As climate change sets in, plants and bees keep pace

December 12, 2011

No laggards, those bees and plants.

As due to climate change encroach winter, bees and plants keep pace.

An analysis of bee collection data over the past 130 years shows that spring arrives about 10 days earlier than in the 1880s, and bees and have kept pace by arriving earlier in lock-step.

The study also found that most of this shift has occurred since 1970, when the change in mean has increased most rapidly, according to Bryan Danforth, Cornell professor of entomology, who co-authored a study published the (Dec. 5, 2011.)

"It's an illustration of how valuable our natural history collections are at Cornell, even if you don't know in advance how these collections might be used," says Danforth. Lead author Ignasi Bartomeus and senior author Rachael Winfree are both entomologists at Rutgers University.

Although the triggers for bee spring emergence are unknown, bees may simply be cued to emerge when temperatures rise above a threshold over a number of days, but "if climate change accelerates the way it is expected to, we don't know if bees will continue to keep up," says Danforth.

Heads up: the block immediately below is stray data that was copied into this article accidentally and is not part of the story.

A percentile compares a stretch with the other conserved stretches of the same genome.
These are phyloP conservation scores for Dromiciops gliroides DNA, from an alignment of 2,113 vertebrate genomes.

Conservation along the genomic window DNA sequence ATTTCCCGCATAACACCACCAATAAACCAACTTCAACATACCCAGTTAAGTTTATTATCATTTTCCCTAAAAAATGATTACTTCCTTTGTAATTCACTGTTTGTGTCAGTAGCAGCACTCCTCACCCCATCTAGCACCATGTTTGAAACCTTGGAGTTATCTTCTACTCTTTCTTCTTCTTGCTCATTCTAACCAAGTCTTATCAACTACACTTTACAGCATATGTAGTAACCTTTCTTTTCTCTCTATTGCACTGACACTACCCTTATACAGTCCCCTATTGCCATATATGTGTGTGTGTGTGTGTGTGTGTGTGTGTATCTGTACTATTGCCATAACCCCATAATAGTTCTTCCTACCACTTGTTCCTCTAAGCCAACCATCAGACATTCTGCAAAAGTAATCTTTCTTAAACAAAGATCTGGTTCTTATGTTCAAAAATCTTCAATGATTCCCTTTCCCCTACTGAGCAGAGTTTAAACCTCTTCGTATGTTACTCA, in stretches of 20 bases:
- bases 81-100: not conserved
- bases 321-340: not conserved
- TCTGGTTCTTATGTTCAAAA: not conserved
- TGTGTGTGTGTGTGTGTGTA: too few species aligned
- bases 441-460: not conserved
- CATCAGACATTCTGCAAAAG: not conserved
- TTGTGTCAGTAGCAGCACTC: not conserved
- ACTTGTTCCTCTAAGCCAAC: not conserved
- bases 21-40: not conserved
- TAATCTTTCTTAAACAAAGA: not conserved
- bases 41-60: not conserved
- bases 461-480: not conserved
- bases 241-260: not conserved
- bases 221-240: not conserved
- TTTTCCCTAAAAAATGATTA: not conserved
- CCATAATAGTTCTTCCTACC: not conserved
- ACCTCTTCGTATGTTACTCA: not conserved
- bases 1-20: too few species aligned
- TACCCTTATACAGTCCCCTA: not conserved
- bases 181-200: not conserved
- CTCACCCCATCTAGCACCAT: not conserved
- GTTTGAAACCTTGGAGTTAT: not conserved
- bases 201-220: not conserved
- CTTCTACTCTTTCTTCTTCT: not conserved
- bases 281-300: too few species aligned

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Nanobanano
1 / 5 (2) Dec 12, 2011
spring arrives about 10 days earlier than in the 1880s


Needs some sort of qualification of how you define "spring", as it is a traditional astronomical classification.

Also, specify region or latitude or something.
Pirouette
3 / 5 (2) Dec 12, 2011
Well, Rutgers is in New Jersey and I THINK Cornell is in Connecticut, not sure about Cornell's location offhand. Both being in the NorthEast, I think it's safe to say the researchers have localized their study to that region. The emergence of Spring flowers in full bloom would naturally trigger the almost simultaneous emergence of bees also, since bees gather pollen to feed the colony and delays are costly for the hive. I believe that bees are attuned naturally to the changes in air temperature and Earth's distance from the Sun. . . .although a sudden cold snap could send them back to the hive quickly. Some of my neighbors are beekeepers. I'll need to ask them what they think of this. Climate warming may be beneficial to bees; they will have that much more time to gather their food from field flowers, and thereby pollinate the flowers to ensure a good crop the year after also.

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